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Hey Phil... A Thought!

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Have you thought about adding a place were we can talk about mushrooms??

I know a lot of people go out hunting morals in the spring.. But there is a whole lot more edible mushrooms out there...

like this Chicken of the woods..


another one..




Parasols and Milky's


BIG ol'Oysters


and the one that taste like crab meat..

comb tooth


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Good pics, how about some more info on how, when, where to find them, and the best types of usage. Being a city boy, I don't really know much about mushrooms, other than if you eat the wrong ones you get very sick or can die. Therefore, I have only eaten ones I have bought from the grocery store or the restaurants. Not sure I trust myself to be a guinnea pig.

Money is just ink and paper, worthless until it switches hands, and worthless again until the next transaction. (me)

I am the master of my unspoken words, and the slave to those that should have remained unsaid. (unknown)

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I'd find this topic interesting if we could start a forum on it. I like shrooms but have no idea on finding them myself. Like Daryk, I've never not bought them.

"Thanks to Mother Mercy, Thanks to Brother Wine, Another night is over and we're walking down the line" - David Mallett

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Maybe a general wild food forage forum. We found some hens a bit ago.


"We have met the enemy and it is us",


   If you compete with your fellow anglers, you become their competitor, If you help them you become their friend"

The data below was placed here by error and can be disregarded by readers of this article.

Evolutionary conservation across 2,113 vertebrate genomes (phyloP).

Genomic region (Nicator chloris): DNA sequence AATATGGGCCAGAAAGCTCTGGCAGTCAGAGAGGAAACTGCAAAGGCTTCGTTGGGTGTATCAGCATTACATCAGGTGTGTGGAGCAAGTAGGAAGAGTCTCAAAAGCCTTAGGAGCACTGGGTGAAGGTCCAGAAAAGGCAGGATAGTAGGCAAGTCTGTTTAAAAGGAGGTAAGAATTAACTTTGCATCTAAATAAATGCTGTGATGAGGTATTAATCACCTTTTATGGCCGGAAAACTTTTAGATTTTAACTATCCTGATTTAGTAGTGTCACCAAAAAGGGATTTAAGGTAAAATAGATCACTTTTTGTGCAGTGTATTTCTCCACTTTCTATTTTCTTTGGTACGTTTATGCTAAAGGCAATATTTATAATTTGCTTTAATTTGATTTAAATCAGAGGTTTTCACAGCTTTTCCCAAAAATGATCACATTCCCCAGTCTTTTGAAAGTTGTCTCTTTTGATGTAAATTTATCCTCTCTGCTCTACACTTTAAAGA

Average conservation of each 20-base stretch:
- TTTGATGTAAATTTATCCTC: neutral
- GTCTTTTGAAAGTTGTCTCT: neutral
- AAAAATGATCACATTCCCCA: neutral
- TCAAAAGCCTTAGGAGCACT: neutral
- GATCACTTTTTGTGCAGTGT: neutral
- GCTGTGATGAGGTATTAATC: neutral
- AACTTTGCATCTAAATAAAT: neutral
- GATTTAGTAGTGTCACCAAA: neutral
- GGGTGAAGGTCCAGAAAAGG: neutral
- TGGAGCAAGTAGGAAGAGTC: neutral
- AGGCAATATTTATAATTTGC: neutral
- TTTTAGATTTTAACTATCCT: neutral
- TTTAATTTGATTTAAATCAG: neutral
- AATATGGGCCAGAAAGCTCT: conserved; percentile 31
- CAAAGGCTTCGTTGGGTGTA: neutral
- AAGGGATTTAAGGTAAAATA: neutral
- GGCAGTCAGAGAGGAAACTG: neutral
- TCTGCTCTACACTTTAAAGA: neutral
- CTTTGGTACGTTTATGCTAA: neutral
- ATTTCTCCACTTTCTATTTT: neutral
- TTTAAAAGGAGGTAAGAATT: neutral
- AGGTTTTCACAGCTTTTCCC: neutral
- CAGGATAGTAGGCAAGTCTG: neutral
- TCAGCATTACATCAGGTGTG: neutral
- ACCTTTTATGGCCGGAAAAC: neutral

Lefty Kreh

    " Never display your knowledge, you only share it"

Lefty Kreh

         "Eat more bass and there will be more room for walleye to grow!"


    " One thing in life is for sure. If you are careful you can straddle the barbed wire fence but make one mistake and you will be hurting"


  P.S. "May your fences be short or hope you have long legs"


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Maybe a general wild food forage forum. We found some hens a bit ago.


Even better idea, a broader spectrum topic of discussion.

Several have popped up in the yard but have fizzled soon. I have seen some red topped toad stools, a few boletes, and the start of some puffballs. But the puffballs never get bigger than an inch.

"Life has become immeasurably better since I have been forced to stop taking it seriously."

Hunter S. Thompson

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Maybe a general wild food forage forum. We found some hens a bit ago.


This would be a awesome idea..

there is a lot of wild edibles out there..

it could also be a place to post recipes.. like..

**** Dandelion wine***

  • 1 package (7 g) dried brewing yeast
  • 1/4 cup (60 mL) warm water
  • 2 quarts (230 g) whole dandelion flowers
    • Using 2 quarts+ of just the petals can make for a less bitter wine.[2]

    [*]4 quarts water (3.785 L)

    [*]1 cup (240 mL) orange juice

    [*]3 tablespoons (45 g) fresh lemon juice

    [*]3 tablespoons (45 g) fresh lime juice

    [*]1/2 teaspoon (1.25 g) powdered ginger

    [*]3 tablespoons (18 g) coarsely chopped orange zest; avoid any white pith

    [*]1 tablespoon (6 g) coarsely chopped lemon zest; avoid any white pith

    [*]6 cups (1200 g) sugar

Wash and clean the blossoms well. Think of it as a fruit or vegetable; you don't want bugs or dirt in your food. Remove all green material.

Soak flowers for two days.

Place the blossoms in the four quarts of water, along with the lime, orange, and lemon juices.

Stir in the ginger, cloves, orange peels, lemon peels, and sugar. Bring the mix to a boil for an hour. This creates the 'infusion' that will later become wine after fermentation.

train through filter papers (coffee filters are recommended). Let the infusion cool down for a while.

Stir the yeast in while the infusion is still warm, but below 100 degrees F.

Cover it and leave it alone, let it stand overnight.

Pour it into bottles, poke a few holes in a balloon and place over the tops of the bottles to create an airlock, to keep out unwanted wild yeasts, and store them in a dark place for at least three weeks so that it can ferment. At this point you now have wine.

Rack the wine several times, optionally. Racking means waiting until the wine clears, then siphoning or pouring the liquid into another container, leaving the lees (sediment) at the bottom of the first container.

Cork and store the bottles in a cool place. Allow the wine some time to age. Most recipes recommend waiting at least six months, preferably a year.

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